Air War Plans Division I: The Air Plan That Defeated Hitler

Article excerpt

In August 1941, four men, all former instructors at the Air Corps Tactical School (ACTS) at Maxwell Field, Alabama, reported to the Air War Plans Division (AWPD) in Washington, D.C., to lay the foundation for a comprehensive, strategic air war plan. Lt Col Hal George called upon Maj Laurence Kuter, Maj Ken Walker, and Maj Haywood S. Hansell Jr. to answer a request from President Franklin D. Roosevelt for a "production plan to defeat our enemies"-one that would outline specific air requirements for industrial mobilization should the United States become embroiled in a war. After nine days, the team delivered a briefing to Gen Henry Arnold and Gen George C. Marshall that specified production requirements for 13,083 bombers; 8,775 fighters; 2,043 observation and photographic aircraft; 2,560 transports; and 37,051 trainers-an astounding total of 63,512 aircraft. Although these numbers were impressive, the planners exceeded Roosevelt's tasking by recommending a strategy for prosecuting the war against the Axis powers. That strategy assumed that airpower could achieve strategic and political objectives in a fundamentally new way.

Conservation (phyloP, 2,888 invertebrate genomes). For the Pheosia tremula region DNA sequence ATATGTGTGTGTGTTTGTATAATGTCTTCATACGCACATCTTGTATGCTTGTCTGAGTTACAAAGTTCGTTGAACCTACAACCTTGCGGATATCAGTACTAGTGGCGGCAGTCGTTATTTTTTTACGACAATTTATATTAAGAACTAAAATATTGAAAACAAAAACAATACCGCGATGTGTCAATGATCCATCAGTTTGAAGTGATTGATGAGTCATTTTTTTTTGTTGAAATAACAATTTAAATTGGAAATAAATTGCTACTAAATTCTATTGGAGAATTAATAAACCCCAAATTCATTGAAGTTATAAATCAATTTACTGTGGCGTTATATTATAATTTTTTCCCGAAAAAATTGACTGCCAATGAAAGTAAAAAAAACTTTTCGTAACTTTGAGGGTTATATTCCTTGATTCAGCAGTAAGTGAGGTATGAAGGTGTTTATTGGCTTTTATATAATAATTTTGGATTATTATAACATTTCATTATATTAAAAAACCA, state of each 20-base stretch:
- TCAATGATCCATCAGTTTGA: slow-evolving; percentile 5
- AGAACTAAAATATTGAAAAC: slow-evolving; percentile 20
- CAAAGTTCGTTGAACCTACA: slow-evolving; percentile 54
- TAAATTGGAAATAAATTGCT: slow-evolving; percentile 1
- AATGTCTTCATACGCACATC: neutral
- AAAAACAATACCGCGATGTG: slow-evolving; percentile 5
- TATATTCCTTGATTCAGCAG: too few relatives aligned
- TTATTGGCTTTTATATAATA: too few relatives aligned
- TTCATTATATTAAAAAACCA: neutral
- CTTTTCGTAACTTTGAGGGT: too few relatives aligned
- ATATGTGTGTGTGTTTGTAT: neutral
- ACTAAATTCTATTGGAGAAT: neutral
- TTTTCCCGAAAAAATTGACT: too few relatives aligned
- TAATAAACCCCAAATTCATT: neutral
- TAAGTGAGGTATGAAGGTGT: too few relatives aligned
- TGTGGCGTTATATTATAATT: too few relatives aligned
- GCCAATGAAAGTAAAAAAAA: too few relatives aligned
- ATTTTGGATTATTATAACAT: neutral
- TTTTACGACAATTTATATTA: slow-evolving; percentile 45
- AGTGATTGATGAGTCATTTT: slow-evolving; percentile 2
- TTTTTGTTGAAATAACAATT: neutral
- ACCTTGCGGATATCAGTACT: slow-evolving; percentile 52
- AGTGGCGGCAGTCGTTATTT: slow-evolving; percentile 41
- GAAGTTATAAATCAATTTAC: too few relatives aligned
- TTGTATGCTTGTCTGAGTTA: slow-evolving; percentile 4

Building upon untested airpower theories (taught throughout the 1930s at ACTS) that relied upon self-defending, high-altitude daylight bombers, the team first envisioned a strategic defensive in the Pacific theater while prosecuting an all-out air war against Germany. Air forces would concentrate for 18 months before launching an intensive six-month air campaign against Nazi Germany. The forces that had assembled at bases in Great Britain would focus on industrial target systems-the "industrial web"-that supported the German war effort. Electrical power, rail and canal transportation, petroleum production, and other industries formed the backbone of any industrial power. …